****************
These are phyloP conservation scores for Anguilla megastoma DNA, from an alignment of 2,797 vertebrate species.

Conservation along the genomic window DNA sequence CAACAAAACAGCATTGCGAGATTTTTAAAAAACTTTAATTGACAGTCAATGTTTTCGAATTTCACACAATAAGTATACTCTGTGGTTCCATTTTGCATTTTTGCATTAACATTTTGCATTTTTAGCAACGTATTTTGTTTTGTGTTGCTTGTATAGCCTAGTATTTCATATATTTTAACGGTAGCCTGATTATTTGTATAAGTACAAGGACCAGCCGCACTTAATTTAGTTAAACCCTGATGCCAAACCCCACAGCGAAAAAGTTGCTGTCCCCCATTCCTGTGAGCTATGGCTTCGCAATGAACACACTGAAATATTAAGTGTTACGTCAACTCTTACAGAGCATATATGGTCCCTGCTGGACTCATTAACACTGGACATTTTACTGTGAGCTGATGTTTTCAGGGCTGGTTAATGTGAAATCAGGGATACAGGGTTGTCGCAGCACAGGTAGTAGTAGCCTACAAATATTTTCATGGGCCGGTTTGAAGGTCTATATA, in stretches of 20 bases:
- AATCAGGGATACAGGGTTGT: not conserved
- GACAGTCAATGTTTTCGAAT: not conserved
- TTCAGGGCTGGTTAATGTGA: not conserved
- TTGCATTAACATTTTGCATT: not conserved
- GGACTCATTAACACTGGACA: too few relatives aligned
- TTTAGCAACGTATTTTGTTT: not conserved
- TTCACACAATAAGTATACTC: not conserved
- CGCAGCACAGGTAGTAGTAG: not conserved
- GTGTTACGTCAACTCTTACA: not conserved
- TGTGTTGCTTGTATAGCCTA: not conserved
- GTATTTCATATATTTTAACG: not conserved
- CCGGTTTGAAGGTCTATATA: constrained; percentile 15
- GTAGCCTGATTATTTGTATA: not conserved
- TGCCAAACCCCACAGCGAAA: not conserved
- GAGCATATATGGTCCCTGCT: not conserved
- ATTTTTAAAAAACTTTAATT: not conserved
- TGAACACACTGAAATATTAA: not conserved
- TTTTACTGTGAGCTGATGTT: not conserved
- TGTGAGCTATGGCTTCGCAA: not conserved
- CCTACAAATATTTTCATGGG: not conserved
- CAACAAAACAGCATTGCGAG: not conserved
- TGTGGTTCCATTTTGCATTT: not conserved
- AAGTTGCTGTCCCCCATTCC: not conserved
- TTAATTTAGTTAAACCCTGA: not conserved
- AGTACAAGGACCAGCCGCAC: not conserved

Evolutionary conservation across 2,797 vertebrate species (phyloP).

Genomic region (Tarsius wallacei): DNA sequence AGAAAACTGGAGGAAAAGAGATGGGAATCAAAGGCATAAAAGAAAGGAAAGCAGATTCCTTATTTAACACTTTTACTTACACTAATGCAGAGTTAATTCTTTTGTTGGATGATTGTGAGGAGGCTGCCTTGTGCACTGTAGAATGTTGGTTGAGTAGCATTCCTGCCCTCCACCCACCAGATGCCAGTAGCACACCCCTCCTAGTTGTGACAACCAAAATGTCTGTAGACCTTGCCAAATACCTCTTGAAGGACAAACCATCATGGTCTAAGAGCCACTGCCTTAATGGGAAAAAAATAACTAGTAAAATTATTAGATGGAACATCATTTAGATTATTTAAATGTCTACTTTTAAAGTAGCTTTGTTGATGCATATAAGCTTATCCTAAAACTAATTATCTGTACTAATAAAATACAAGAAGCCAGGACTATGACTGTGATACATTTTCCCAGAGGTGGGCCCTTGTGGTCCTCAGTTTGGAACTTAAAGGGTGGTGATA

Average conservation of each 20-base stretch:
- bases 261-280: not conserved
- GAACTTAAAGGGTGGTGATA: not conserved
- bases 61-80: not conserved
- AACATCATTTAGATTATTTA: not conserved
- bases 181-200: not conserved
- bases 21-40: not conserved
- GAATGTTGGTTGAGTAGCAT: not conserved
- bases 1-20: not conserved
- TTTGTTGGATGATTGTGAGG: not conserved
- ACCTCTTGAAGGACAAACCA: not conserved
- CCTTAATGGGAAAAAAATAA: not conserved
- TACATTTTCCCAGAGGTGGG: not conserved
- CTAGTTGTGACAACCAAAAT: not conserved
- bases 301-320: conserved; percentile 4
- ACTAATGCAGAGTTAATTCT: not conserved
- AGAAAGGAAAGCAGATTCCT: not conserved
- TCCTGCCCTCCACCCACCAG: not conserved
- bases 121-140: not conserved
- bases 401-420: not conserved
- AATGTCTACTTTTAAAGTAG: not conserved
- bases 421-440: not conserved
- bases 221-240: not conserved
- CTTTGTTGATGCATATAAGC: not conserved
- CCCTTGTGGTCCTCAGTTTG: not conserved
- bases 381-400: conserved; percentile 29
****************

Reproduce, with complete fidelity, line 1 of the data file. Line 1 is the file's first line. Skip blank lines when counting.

These are phyloP conservation scores for Anguilla megastoma DNA, from an alignment of 2,797 vertebrate species.